Redefining “Social” As Millennials Switch Mediums 27 Times An Hour

Today’s post comes to us from Matt, a Youth Advisory Board member who, like many Millennials, notices how often his generation switches from one medium to another in search of new entertainment and information. This frequent shift of attention among technologies — which occurs 27 times an hour! — has inevitably impacted social situations and how Gen Yers interact with each other. Yet, it's also created a new definition of "social" as Matt explains weighing in on the pros and cons of having tons of technology at our fingertips. This desire to multitask and move between mediums creates a challenge for marketers as they have to work harder to capture Millennials' attention, but they can do so by providing ads that are entertaining and worthwhile for the consumer...

To contact members of the Youth Advisory Board, you can email them at youthadvisoryboard @ ypulse.com or simply leave a message in the comments.

Redefining "Social" As Millennials Switch Mediums 27 Times An Hour

Switching Devices FrequentlyThere were many lazy afternoons this past semester when I would be sitting in my living room with a couple of friends. The sun was pouring through our sliding glass door, the television was on, and music was blaring from my roommates’ bedroom. Meanwhile, each person was glued to their smartphone playing Words With Friends or another interactive game with someone who wasn’t even in the room.

I remember looking around the room and thinking that this completely sums up how technology has changed how Millennials interact. We have so many choices to be entertained and informed that it’s so easy to neglect what’s right in front of us, often the people we’re with.

But that’s not to say that technology has made us less social. It may, in fact, be the opposite; we can stay connected to more people than ever through…

 
 

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“I eat [Pizza Hut] least two times per month; it's one of my favorite places to go to eat pizza.”—Male, 35, VA

More Millennials are asking for cash wedding registries, and it’s bad news for stores like Bed Bath & Beyond and Williams Sonoma. Increasingly, young couples are asking guests to contribute towards their nest egg, travel, or anything they feel like buying themselves. Companies like Zola and Honeypot have boomed in popularity, offering a personalized platform for their cash registries. However, their success with wedding registries is taking “a key customer acquisition tool” away from home décor stores. (Insider)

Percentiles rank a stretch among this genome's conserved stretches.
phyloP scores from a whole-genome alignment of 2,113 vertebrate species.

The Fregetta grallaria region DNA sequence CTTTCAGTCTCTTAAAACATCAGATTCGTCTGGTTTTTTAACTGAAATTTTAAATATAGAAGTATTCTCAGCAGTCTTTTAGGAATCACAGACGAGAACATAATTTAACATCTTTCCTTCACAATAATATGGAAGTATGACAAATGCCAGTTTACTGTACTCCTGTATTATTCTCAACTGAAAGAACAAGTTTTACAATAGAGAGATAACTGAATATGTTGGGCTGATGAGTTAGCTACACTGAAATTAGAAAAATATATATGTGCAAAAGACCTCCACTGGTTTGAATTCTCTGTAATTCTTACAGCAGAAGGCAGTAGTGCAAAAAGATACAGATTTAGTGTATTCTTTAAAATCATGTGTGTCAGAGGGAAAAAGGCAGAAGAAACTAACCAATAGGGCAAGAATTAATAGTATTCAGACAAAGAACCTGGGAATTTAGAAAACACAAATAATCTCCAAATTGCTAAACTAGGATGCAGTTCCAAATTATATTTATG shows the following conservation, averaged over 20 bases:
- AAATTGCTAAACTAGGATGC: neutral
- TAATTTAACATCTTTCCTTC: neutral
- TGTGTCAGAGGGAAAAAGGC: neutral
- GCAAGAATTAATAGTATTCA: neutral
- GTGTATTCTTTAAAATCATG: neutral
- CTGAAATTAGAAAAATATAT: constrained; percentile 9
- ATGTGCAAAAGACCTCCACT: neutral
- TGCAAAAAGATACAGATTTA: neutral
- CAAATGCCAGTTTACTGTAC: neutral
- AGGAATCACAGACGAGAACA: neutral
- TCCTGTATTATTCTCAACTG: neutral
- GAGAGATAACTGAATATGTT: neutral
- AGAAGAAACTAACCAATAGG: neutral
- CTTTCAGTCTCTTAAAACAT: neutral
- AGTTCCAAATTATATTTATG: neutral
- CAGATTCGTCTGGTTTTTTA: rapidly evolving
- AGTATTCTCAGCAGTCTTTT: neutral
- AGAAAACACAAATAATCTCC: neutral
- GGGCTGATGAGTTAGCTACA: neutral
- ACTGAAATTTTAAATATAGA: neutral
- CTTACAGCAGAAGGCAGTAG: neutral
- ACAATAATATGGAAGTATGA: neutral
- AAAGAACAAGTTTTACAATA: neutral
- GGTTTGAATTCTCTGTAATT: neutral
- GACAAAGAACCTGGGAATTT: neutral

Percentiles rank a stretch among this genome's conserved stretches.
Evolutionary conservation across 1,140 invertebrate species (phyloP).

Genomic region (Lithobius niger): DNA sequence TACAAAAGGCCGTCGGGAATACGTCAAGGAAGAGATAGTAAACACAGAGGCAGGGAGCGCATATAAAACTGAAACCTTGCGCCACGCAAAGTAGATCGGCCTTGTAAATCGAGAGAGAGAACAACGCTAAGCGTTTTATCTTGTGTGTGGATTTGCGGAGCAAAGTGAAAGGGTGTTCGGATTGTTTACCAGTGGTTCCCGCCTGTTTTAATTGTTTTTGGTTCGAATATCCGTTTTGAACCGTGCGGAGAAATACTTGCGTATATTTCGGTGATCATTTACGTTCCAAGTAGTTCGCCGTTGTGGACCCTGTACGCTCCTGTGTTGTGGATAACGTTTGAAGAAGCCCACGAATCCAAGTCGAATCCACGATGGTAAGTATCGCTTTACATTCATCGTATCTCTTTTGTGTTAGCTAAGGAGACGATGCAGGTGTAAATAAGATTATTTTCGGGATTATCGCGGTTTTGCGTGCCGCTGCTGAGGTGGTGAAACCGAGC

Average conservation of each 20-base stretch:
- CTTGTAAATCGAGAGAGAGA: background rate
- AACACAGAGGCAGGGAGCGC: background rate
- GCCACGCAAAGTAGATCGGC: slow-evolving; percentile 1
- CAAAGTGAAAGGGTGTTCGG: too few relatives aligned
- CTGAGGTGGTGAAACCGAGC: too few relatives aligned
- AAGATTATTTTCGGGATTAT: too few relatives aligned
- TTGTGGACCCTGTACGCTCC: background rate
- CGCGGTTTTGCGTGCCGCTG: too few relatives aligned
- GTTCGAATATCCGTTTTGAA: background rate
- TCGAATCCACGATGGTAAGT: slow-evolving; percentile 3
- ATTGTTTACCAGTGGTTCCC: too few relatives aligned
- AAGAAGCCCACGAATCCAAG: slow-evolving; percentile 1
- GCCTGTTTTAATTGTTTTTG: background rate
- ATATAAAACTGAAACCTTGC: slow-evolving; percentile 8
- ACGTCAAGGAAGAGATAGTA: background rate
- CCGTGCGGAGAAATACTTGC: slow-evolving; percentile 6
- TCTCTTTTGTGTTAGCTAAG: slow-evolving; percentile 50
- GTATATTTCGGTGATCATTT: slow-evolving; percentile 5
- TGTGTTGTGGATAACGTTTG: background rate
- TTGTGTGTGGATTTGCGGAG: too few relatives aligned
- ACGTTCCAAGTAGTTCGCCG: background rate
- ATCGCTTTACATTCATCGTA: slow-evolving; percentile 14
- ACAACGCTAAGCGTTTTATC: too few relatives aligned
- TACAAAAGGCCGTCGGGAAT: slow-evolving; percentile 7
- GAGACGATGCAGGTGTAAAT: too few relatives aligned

The beauty industry is catering to Customization Nation, as more companies crop up to blend unique beauty products for each customer. But can the trend scale? Truly personalized products, like the ones offered by hair care start-up Function of Beauty and makeup company Bite Beauty, take time and resources. But companies that offer base products with just a personalized element or two could be the future of the industry. And big-name brands are getting their feet wet too: Lancôme and CoverGirl have both offered custom-made foundations. (Glossy)

Nordstrom is taking risks to survive retail’s big shifts. Instead of shuttering stores, they’re opening experimental retail locations, revamping their department stores, and making their mark in Manhattan with their first store openings. The long-standing brand also bought ecommerce site HauteLook and the subscription service Trunk Club. So far, their risk-taking hasn’t proved to be a boon to their bottom line—but only time will tell. (WSJ)

Hollister is teaming up with AwesomenessTV to reach Gen Z with a YouTube series. “The Carpe Life” will be a part of a broader campaign, which includes influencer marketingand appeals to young consumers’ love for active, adventurous lifestyles. "The Carpe Life" follows Hollister's first YouTube series, “This is Summer” which “boosted key brand metrics by double digits,” adding on to their overall positive impact on Abercrombie & Fitch’s rising bottom line. (Marketing Dive)

Netflix is switching its strategy, putting less money into “prestige films” for the Post-TV Gen. Instead, they’re churning out more direct-to-video releases. Last year, they bought ten titles at Sundance while this year they had none. While they continue to create original content like the recent The Cloverfield Paradox, they’re betting on less-than-award-worthy films to maintain their hold on Millennial viewers. (The Atlantic)

“Basically if I found out any brand was supporting causes I do not support and actively oppose, I will avoid buying their products.”—Female, 27, CA

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